On November 21st, the Ontario Superior Court of Justice dismissed a motion to set aside an Anton Piller order granted to the plaintiff on evidence that the defendants had been involved in the sale and acquisition of satellite piracy hardware.
Motions to set aside Anton Piller orders are often granted for failure to meet the very high standard of disclosure (“full and frank”) or the equally high standard of conduct in execution. In this case, the defendant raised ten bases for setting aside the order, all of which were rejected by Madam Justice Pepall. Of greatest significance:
- Pepall J. refused to set aside the order because it was not executed by a peace officer. She stated that an Anton Piller need not be executed by a police officer despite the Court’s earlier statement in Ridgewood v. Robbie. She noted that the Supreme Court of Canada’s subsequent decision in Celanese did not endorse such a requirement.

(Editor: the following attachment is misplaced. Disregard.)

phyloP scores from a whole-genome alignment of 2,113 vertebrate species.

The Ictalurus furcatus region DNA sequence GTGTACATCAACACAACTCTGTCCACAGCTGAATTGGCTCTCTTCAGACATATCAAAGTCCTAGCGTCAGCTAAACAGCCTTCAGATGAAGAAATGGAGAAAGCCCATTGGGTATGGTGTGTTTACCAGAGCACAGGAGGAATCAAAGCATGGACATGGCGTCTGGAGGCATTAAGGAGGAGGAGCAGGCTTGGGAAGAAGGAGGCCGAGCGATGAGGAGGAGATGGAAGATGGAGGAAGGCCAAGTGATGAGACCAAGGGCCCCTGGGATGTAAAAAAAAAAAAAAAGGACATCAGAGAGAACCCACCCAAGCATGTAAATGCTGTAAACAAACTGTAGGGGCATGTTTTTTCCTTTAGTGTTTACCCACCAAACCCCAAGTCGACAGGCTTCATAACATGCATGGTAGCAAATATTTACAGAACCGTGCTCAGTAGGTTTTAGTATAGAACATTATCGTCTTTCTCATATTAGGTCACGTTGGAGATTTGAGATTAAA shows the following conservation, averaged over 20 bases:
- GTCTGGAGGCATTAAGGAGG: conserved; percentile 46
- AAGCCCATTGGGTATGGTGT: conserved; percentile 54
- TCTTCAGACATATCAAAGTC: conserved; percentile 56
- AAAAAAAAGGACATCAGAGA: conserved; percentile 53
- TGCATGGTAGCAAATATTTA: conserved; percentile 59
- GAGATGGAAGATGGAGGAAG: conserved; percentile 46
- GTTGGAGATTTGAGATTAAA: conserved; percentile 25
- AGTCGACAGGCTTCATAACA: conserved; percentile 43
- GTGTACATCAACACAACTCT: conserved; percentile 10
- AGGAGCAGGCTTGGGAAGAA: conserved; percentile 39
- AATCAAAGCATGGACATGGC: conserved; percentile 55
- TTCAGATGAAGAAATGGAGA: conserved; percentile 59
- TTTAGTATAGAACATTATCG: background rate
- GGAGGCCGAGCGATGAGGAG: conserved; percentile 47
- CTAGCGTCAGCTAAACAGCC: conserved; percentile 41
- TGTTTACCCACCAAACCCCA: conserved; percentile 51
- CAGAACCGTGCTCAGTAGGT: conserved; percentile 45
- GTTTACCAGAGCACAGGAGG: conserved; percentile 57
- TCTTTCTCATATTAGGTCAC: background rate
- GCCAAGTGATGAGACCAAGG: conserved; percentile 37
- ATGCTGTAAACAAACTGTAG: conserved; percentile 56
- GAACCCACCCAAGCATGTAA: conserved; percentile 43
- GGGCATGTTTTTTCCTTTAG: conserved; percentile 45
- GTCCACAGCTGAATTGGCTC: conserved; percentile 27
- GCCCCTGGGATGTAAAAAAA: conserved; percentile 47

- Pepall J. followed Ferenczy to excuse the fact that the computer forensics specialist whose evidence was adduced in support of the Anton Piller ought to have been licensed under the now-repealed Private Investigators and Security Guards Act.
In one sense, this award demonstrates effective use of an important and powerful civil remedy. In another, it may highlight how a defendant’s response to an Anton Piller can work to its prejudice. The defendant initially denied entry to his premises and, though he permitted entry later the same day, two computers subject to the search were missing hard drives. One wonders whether this misconduct (found earlier to be done in contempt) tempered Pepall J.’s inclination to apply the extremely unforgiving approach typically applied when persons who have executed Anton Piller orders are brought back before the court.
Bell ExpressVu Limited Partnership v. Rodgers (Tomico Industries), 2007 CanLII 50595 (Ont. S.C.J.).